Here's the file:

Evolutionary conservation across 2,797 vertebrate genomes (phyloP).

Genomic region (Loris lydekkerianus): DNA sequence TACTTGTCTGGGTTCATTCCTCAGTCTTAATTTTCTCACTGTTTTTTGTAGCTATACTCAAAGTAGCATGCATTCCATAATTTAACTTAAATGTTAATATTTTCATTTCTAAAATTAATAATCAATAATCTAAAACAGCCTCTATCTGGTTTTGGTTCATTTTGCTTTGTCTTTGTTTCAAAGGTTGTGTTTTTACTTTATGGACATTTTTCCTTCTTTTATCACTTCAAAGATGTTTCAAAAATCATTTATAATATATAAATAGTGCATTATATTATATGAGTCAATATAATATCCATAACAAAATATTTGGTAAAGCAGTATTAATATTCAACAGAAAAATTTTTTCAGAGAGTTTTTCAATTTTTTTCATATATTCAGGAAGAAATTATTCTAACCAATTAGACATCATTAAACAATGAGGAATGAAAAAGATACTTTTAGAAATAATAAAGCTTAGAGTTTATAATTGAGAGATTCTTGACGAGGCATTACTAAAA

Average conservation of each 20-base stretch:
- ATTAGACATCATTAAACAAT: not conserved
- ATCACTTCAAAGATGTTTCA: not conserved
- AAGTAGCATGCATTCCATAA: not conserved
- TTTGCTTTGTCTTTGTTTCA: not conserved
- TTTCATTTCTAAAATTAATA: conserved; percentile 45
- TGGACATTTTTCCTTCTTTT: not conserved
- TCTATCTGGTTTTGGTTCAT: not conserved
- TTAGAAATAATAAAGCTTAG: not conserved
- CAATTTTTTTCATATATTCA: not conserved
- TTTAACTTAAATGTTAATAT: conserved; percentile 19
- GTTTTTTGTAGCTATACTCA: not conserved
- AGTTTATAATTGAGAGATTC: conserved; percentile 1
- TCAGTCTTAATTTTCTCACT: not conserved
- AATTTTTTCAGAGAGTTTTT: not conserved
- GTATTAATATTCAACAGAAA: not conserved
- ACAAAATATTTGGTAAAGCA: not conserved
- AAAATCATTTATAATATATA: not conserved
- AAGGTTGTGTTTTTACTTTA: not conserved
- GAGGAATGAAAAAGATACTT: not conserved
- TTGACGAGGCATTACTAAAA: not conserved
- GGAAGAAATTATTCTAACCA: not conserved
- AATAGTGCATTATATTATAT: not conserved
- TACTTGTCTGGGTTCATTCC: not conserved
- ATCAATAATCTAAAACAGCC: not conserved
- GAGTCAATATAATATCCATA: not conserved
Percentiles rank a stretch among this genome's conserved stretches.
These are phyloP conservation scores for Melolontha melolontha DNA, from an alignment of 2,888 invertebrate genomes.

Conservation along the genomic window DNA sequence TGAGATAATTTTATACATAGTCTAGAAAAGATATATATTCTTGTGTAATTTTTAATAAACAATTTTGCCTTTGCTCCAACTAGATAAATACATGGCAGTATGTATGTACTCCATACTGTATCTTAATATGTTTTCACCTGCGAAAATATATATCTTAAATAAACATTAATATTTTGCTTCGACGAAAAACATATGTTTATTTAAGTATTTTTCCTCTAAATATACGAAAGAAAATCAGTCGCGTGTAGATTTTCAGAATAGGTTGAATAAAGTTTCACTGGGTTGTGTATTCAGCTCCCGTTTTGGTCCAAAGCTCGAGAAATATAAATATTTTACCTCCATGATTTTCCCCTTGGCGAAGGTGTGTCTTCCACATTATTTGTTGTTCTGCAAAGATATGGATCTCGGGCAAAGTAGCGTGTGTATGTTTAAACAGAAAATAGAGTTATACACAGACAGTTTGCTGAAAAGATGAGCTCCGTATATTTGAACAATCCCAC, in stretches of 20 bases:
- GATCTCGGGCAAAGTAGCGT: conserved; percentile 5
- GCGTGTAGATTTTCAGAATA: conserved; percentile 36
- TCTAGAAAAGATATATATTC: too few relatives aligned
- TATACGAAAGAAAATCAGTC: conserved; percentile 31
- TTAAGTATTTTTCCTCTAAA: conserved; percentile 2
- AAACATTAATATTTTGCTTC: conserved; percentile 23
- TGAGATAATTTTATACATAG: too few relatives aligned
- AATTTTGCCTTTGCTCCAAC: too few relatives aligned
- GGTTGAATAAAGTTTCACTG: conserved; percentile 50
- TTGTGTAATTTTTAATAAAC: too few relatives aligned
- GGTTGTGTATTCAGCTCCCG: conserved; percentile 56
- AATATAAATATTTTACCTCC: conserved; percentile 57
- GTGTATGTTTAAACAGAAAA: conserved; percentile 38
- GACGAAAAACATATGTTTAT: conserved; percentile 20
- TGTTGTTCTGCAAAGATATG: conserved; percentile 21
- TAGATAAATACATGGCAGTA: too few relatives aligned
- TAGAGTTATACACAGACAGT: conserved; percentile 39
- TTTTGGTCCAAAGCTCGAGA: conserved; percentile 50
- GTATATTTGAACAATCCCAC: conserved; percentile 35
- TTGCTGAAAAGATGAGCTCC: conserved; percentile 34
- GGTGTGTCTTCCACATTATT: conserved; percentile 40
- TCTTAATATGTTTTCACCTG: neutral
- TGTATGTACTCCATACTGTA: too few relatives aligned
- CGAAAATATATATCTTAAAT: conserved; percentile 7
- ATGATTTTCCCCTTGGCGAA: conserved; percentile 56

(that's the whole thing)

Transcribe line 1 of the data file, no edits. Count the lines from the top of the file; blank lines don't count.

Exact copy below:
Evolutionary conservation across 2,797 vertebrate genomes (phyloP).